As Ubuntu 10.04 nears its April 29 launch date, Canonical's Linux distribution finally seems to be attracting key software partners. That's good news for Canonical and aspiring Ubuntu channel partners. But is Ubuntu 10.04 really ready to compete with Red Hat Enterprise Linux and SUSE Linux? Here are some thoughts.

First, the good news for Canonical: As a Long Term Support (LTS) release, Ubuntu 10.04 seems to be generating confidence among potential software partners. From Adobe to VMware, Canonical says a lengthy list of software companies and application providers plan to support Ubuntu 10.04. Also of note, open source centric companies like Likewise Software and Eucalyptus also vowed to support Ubuntu 10.04.

Growing Ubuntu's ISV support wasn't easy. Canonical has been working since mid-2009 to prepare software partners for Ubuntu 10.04. In fact, Canonical kicked off the Ubuntu 10.04 ISV effort even before Ubuntu 9.10 shipped in October 2009, according to multiple sources at the company.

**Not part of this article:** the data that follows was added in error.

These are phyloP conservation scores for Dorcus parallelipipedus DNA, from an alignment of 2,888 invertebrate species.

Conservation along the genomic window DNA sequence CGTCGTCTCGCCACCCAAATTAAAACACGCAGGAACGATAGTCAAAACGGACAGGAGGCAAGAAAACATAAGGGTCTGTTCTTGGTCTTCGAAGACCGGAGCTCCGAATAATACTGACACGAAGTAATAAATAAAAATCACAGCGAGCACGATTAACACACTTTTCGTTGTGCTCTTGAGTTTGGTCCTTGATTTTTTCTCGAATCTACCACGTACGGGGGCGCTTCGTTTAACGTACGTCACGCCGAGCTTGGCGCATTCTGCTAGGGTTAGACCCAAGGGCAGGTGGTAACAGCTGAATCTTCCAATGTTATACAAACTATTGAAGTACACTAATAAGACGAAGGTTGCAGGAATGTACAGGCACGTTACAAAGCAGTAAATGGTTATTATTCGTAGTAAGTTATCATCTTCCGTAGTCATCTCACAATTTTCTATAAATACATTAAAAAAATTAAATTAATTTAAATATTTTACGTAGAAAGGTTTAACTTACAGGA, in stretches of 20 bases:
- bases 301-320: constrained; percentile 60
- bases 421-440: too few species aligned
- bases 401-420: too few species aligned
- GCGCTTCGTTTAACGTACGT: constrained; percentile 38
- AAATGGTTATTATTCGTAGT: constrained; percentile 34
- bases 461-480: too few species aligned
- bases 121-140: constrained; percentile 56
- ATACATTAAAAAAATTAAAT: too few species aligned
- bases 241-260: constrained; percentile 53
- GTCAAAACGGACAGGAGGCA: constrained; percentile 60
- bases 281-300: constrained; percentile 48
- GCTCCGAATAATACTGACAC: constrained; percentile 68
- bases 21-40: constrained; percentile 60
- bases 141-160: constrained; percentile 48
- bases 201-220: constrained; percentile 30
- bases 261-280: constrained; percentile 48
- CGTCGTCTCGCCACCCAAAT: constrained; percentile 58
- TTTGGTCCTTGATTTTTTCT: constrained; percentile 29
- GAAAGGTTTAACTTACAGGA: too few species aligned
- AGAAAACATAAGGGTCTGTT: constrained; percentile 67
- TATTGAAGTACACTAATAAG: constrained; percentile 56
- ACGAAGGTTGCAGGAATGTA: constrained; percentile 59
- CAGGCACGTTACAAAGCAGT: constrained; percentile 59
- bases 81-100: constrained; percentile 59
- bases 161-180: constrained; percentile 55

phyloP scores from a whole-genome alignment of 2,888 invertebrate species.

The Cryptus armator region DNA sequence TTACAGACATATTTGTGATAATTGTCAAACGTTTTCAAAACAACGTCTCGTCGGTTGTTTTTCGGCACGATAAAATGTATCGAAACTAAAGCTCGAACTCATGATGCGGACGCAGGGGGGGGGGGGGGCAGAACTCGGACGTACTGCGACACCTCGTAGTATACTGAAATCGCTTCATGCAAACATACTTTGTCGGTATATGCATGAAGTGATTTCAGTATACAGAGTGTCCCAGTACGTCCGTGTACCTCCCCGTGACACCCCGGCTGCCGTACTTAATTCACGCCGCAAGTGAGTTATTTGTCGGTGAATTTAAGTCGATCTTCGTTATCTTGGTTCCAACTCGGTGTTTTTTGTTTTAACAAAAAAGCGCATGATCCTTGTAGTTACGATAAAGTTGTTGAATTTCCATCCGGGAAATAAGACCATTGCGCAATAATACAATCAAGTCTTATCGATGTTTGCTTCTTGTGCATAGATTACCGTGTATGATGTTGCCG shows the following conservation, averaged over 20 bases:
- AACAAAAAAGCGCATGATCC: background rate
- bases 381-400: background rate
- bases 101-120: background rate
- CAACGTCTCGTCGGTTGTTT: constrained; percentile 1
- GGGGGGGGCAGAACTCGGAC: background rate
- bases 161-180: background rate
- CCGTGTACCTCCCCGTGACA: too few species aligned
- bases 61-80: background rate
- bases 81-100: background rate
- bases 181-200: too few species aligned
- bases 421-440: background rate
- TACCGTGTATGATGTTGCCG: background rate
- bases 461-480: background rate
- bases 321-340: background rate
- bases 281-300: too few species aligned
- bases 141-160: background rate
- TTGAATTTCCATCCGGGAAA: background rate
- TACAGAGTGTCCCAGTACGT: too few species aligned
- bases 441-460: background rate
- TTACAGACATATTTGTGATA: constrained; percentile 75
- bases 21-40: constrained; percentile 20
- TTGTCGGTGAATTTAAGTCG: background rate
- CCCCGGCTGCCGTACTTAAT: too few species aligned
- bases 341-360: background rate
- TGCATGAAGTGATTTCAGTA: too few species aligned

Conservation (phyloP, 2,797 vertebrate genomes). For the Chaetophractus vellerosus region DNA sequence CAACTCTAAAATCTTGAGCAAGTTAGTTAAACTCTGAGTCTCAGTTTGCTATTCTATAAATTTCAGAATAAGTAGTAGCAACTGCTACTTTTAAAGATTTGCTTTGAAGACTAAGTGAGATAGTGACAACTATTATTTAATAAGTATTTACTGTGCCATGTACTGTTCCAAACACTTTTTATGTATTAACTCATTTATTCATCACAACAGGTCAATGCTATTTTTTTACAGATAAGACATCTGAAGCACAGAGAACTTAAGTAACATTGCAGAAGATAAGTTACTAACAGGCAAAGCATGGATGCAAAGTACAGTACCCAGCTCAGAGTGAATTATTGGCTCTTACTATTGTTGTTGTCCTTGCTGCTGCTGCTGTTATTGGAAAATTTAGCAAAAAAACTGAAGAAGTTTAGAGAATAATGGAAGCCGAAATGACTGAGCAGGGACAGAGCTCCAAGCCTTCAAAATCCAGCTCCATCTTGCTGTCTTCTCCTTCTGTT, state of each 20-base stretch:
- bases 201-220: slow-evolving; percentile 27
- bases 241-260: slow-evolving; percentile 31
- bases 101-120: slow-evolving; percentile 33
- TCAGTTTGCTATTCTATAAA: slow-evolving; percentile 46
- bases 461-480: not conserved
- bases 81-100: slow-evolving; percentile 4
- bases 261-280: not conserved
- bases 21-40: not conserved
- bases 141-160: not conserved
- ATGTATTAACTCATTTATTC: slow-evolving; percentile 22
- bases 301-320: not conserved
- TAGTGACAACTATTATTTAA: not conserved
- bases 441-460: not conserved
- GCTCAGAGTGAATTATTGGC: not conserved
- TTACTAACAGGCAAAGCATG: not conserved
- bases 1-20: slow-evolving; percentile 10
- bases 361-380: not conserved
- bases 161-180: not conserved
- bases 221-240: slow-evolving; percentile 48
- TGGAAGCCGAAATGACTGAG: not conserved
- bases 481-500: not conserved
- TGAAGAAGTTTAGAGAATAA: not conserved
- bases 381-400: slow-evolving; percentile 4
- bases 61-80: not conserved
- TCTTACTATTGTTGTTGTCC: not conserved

Another side note: During previous release announcements, Canonical focused mostly on new Ubuntu features and functions. But with Ubuntu 10.04's imminent debut, Canonical is talking up third-party support. That's an important milestone -- and a strategic shift -- for Canonical.

Lingering Challenges

Still, Canonical continues to face multiple challenges -- especially when it comes to large partner relationships. In some market segments, Dell (embracing Ubuntu Enterprise Cloud) and IBM (virtualized Ubuntu desktops) and given Canonical a lift. But broad opportunities sometimes remain elusive.

A case in point: During this week's HP Americas Partner Conference in Las Vegas, Red Hat was the only major Linux provider on hand to meet with more than 1,200 channel partners. In recent months, server providers have been working more closely with Red Hat to target Oracle's Sun server partner business.

At the same time, Novell continues to enhance and improve its ISV partner program for SUSE Linux. During the recent Novell BrainShare conference in Salt Lake City, Utah, a healthy list of software partners announced plans to support the SUSE Linux software appliance strategy.

In short, Red Hat and Novell seem to have the most Linux ISV momentum. But with the release of Ubuntu 10.04, Canonical is striving to ensure the Linux server market is a three horse race.

Sign up for The VAR Guy’s Newsletter; Webcasts and Resource Center; and via RSS; Facebook; Identi.ca; Twitter and VARtweet.